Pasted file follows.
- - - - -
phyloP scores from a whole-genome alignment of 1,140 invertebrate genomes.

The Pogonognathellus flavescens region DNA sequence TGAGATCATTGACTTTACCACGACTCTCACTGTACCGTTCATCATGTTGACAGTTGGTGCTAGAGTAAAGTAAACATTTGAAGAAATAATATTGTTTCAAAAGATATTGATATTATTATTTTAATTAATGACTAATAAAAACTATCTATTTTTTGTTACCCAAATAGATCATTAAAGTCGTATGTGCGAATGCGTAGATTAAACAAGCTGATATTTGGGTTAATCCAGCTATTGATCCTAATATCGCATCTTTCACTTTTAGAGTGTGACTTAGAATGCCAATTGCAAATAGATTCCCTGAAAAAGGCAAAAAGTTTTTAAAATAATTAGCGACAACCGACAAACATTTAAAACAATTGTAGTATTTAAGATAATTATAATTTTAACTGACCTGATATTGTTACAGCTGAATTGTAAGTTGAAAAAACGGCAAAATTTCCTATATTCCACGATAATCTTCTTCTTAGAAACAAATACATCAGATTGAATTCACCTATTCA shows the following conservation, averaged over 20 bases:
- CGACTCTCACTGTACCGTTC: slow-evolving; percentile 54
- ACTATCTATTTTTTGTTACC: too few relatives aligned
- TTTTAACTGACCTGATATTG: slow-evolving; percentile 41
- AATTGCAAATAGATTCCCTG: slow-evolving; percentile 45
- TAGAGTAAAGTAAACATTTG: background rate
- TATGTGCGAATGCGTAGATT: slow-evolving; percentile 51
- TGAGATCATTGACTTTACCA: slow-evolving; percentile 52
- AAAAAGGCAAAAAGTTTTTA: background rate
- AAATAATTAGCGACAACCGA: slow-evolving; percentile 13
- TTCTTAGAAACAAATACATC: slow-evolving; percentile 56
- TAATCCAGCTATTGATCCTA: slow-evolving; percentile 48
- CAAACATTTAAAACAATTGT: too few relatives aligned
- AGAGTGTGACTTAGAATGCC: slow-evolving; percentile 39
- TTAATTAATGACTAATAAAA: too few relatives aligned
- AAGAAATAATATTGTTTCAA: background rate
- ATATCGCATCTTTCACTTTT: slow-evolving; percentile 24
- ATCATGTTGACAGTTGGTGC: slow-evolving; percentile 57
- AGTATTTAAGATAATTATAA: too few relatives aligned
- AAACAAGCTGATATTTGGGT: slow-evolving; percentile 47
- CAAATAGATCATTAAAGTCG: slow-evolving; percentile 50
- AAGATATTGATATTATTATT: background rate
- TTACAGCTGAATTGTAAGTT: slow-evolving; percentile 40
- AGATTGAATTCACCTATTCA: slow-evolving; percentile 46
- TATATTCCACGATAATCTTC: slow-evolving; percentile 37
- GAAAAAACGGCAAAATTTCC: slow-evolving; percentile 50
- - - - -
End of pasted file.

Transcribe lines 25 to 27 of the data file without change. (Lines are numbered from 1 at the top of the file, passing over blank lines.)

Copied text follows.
- AGATTGAATTCACCTATTCA: slow-evolving; percentile 46
- TATATTCCACGATAATCTTC: slow-evolving; percentile 37
- GAAAAAACGGCAAAATTTCC: slow-evolving; percentile 50